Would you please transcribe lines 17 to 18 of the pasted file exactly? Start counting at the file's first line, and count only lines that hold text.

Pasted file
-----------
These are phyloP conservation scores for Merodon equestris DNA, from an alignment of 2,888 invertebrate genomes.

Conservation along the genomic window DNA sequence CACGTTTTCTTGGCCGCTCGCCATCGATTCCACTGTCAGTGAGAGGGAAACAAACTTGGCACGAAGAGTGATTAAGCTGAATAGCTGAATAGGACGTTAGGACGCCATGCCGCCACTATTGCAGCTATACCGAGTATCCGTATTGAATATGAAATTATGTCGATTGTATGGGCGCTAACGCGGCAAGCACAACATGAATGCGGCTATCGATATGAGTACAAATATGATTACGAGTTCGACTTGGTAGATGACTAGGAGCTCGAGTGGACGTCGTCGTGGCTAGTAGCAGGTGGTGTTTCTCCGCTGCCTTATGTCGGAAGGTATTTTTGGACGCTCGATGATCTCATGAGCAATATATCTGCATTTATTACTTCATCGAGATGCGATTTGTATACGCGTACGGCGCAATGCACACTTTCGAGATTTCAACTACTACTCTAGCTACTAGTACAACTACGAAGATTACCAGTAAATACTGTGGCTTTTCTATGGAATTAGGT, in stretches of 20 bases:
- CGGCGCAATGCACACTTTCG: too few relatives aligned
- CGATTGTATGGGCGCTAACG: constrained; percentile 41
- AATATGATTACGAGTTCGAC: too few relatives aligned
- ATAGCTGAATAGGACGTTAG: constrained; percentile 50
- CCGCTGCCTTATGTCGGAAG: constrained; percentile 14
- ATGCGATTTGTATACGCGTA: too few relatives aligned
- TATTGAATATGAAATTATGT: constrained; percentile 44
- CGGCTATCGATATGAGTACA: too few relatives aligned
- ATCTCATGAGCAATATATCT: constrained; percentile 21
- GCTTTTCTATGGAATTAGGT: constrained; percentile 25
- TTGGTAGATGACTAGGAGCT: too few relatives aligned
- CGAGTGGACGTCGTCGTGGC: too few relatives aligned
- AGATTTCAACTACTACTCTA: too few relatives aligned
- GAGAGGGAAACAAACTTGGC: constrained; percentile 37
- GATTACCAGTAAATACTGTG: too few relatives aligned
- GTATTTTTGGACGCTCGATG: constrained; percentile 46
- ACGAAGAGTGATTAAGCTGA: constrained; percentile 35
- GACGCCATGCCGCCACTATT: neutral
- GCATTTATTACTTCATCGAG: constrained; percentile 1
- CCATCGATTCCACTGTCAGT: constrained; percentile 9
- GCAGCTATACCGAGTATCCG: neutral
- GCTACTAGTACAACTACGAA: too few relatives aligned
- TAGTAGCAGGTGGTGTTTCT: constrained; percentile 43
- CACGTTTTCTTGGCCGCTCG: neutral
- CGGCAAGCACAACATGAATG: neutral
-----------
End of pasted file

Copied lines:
- GATTACCAGTAAATACTGTG: too few relatives aligned
- GTATTTTTGGACGCTCGATG: constrained; percentile 46